Although alcohol may give you a feeling of elation and aroused senses due to a lessening of inhibitions during the early stages of alcohol intoxication, alcohol is a depressant. It depresses the central nervous system—leading to slowed reactions, slurred speech, and ultimately, to unconsciousness. Alcohol progressively affects different brain areas. Alcohol first affects the part of the brain that controls inhibitions. When people lose their inhibitions, they may talk more, get rowdy, and do foolish things. After several drinks, they may feel “high,” but really, their nervous system is slowing down. Alcohol acts fast because it is not digested like food. Instead, it moves directly into the bloodstream from the stomach and small intestine. It takes a long time for alcohol’s effects to wear off—as it takes approximately one hour for the liver to process the alcohol in one drink. ALCOHOL’S DAMAGING EFFECTS ON THE BRAIN
Difficulty walking, blurred vision, slurred speech, slowed reaction times, impaired memory: Clearly, alcohol affects the brain. Some of these impairments are detectable after only one or two drinks and quickly resolve when drinking stops. On the other hand, a person who drinks heavily over a long period of time may have brain deficits that persist well after he or she achieves sobriety. Exactly how alcohol affects the brain and the likelihood of reversing the impact of heavy drinking on the brain remain hot topics in alcohol research today. We do know that heavy drinking may have extensive and far–reaching effects on the brain, ranging from simple “slips” in memory to permanent and debilitating conditions that require lifetime custodial care. And even moderate drinking leads to short–term impairment, as shown by extensive research on the impact of drinking on driving. A number of factors influence how and to what extent alcohol affects the brain (1), including * how much and how often a person drinks;
* the age at which he or she first began drinking, and how long he or she has been drinking; * the person’s age, level of education, gender, genetic background, and family history of alcoholism; * whether he or she is at risk as a result of prenatal alcohol exposure; and * his or her general health status.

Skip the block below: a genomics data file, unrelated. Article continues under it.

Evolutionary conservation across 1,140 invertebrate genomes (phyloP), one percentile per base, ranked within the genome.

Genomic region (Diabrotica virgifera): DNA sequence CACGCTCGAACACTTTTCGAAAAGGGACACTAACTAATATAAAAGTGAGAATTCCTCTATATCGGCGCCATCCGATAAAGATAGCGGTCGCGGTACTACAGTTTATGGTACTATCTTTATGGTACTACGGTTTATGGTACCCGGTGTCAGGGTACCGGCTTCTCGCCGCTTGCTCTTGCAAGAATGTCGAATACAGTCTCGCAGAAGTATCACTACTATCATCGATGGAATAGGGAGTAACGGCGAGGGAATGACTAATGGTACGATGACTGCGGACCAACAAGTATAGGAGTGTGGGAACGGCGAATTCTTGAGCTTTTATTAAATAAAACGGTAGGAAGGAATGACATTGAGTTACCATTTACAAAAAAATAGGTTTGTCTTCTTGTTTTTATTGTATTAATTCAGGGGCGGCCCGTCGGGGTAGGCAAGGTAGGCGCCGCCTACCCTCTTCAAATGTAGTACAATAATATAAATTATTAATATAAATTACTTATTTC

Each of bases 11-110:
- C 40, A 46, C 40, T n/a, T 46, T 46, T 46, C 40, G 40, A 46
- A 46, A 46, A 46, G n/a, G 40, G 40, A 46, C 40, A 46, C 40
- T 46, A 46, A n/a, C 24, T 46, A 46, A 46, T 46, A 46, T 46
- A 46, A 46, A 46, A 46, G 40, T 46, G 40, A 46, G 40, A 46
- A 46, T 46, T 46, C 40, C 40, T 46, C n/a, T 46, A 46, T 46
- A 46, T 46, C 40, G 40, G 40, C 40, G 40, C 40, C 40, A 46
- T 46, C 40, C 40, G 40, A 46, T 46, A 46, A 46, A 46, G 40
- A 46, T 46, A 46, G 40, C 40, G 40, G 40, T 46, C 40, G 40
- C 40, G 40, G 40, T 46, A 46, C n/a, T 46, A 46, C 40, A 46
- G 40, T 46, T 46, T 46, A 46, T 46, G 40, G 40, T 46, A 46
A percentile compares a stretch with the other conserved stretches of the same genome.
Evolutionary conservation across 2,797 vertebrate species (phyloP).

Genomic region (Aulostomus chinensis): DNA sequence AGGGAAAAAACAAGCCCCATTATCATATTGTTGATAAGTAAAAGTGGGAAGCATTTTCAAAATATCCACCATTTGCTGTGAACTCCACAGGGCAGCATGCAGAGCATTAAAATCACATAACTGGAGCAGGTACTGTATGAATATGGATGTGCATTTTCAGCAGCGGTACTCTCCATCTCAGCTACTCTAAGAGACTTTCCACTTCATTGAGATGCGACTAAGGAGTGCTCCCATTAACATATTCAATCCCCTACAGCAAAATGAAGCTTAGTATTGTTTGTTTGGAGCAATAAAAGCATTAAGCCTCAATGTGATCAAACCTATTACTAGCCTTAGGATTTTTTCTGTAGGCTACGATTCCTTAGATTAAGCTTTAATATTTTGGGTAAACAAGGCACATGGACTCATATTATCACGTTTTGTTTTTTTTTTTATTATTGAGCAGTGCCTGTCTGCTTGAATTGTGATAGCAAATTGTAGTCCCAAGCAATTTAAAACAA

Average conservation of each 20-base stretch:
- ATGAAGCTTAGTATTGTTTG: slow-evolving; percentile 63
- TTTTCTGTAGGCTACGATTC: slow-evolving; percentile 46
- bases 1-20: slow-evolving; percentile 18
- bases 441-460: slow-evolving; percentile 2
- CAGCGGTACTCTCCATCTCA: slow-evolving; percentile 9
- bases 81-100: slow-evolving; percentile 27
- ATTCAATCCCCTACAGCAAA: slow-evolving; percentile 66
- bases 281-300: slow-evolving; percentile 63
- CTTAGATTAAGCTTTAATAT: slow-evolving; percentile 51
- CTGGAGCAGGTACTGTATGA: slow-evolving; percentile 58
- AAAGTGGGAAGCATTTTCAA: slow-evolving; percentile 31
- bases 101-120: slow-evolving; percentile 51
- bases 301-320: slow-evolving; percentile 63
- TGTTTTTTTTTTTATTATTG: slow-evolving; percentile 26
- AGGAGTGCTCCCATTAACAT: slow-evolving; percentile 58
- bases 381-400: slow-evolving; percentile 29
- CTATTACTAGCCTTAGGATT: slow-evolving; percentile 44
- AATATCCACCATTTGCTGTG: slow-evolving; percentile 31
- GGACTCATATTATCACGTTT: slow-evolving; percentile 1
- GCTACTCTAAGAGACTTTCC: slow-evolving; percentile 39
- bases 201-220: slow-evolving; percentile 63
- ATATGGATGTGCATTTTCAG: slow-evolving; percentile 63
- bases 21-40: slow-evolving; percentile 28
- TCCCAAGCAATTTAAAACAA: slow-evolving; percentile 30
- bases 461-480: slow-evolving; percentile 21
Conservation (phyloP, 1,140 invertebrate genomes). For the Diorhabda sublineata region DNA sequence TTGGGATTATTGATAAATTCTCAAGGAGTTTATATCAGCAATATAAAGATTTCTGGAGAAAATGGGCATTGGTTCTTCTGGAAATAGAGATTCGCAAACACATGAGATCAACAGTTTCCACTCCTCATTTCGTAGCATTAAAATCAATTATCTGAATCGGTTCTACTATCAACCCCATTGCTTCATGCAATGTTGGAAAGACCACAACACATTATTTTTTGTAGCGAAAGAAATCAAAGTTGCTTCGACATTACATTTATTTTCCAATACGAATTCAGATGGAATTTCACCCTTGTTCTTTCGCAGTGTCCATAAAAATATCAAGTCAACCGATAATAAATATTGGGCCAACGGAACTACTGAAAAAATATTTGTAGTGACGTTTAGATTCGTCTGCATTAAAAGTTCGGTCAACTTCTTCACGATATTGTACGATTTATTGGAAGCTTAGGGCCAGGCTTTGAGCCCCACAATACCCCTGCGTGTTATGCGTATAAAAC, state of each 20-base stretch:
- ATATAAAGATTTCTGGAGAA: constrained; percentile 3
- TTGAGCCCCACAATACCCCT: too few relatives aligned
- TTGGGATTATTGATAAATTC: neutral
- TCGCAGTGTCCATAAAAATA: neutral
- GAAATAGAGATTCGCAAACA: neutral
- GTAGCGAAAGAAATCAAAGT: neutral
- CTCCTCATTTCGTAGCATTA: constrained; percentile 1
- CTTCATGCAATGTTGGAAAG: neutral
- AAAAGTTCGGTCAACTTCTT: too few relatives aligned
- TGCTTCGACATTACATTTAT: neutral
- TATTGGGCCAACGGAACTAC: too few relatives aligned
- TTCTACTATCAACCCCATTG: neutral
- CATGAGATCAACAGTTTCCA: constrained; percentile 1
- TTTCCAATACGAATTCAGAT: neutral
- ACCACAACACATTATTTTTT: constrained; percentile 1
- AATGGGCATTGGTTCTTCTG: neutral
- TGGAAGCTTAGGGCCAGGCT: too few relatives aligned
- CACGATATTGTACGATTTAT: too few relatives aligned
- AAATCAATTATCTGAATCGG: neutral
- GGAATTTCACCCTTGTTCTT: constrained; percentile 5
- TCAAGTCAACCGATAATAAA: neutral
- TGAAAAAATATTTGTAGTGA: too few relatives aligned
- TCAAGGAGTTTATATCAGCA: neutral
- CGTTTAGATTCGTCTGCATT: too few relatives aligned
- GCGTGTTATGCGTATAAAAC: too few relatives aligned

BLACKOUTS AND MEMORY LAPSES
Alcohol can produce detectable impairments in memory after only a few drinks and, as the amount of alcohol increases, so does the degree of impairment. Large quantities of alcohol, especially when consumed quickly and on an empty stomach, can produce a blackout, or an interval of time for which the intoxicated person cannot recall key details of events, or even entire events. Blackouts are much more common among social drinkers than previously assumed and should be viewed as a potential consequence of acute intoxication regardless of age or whether the drinker is clinically dependent on alcohol (2). White and colleagues (3) surveyed 772 college undergraduates about their experiences with blackouts and asked, “Have you ever awoken after a night of drinking not able to remember things that you did or places that you went?” Of the students who had ever consumed alcohol, 51 percent reported blacking out at some point in their lives, and 40 percent reported experiencing a blackout in the year before the survey. Of those who reported drinking in the 2 weeks before the survey, 9.4 percent said they blacked out during that time. The students reported learning later that they had participated in a wide range of potentially dangerous events they could not remember, including vandalism, unprotected sex, and driving. Binge Drinking and Blackouts
• Drinkers who experience blackouts typically drink too much and too quickly, which causes their blood alcohol levels to rise very rapidly. College students may be at particular risk for experiencing a blackout, as an alarming number of college students engage in binge drinking. Binge drinking, for a typical adult, is...
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